New Hope MB Church in Walls, MS
Knock Hard, Life is Hard of Hearing!
But finding New Hope Missionary Baptist Church outside the small Delta hamlet within shouting distance of Memphis is not hard. In 1997, we crossed the railroad tracks off Highway 61 on a meandering blacktop road where dusty soybeans were being cut and stopped for directions. Two men were working on a broken-down combine on that sunny October morning. Nothing was more urgent than getting a crop out of the field before rain set in. Pointing down the road, one of the men says, “Just go on up to the next sign, and turn right.”
New Hope is difficult to miss. The sturdy brick building sits next to a tree-shaded cemetery and exudes solid dignity. Inside its paneled walls, an elevated pulpit reigns in the carpeted sanctuary; pews are softened by cushions. The formalities inside the church included the recognition of ministers, the reading of scripture; the official remarks of biographer Paul Garon, and the lip service given about a recognition being “past due.” The pastor welcomed a “congregation of great diversity assembled to honor a church member buried in the graveyard outside.” Her name was Lizzie “Kid” Douglas Lawlars. To the world she is known as “Memphis Minnie.”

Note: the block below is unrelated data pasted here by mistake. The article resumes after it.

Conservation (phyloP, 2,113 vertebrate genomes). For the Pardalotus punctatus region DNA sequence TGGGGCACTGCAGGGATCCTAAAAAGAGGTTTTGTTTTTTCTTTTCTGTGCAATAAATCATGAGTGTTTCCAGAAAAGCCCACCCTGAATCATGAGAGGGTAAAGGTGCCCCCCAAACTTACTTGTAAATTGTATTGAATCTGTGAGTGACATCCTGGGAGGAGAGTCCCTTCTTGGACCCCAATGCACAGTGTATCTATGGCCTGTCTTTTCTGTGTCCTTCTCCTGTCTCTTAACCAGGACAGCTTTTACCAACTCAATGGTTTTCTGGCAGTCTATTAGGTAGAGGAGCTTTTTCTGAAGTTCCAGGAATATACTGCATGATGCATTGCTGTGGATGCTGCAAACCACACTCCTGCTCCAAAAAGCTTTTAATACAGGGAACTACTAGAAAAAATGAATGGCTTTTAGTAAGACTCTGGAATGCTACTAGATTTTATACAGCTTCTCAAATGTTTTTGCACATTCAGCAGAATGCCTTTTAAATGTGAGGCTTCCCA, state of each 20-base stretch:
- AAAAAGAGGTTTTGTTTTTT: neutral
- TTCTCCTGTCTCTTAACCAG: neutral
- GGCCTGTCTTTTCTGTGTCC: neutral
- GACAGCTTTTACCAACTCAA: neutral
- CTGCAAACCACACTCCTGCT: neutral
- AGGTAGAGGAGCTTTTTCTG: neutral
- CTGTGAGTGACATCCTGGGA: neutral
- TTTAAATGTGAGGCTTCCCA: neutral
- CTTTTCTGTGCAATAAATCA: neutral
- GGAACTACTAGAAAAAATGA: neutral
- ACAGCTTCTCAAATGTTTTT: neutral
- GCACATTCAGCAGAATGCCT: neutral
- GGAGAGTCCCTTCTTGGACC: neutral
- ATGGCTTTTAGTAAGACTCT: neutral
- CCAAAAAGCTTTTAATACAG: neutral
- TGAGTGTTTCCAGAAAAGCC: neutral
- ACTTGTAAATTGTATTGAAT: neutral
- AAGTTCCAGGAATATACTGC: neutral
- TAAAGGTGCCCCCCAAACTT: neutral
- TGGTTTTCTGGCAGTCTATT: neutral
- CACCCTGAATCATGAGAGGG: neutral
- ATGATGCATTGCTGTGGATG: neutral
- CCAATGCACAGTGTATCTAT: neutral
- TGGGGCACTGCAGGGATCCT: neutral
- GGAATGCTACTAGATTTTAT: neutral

She died in 1973. In 1997, twenty-three years later, MZMF Director Skip Henderson explained to the audience at the dedication how he founded the MZMF with the help of superstars John Fogerty and Bonnie Raitt, each of whom owed a debt to Mississippi’s blues masters. In their lifetime, few recording artists found much recognition; some got promises and paltry recording fees; many lie buried in isolated cemeteries in unmarked graves.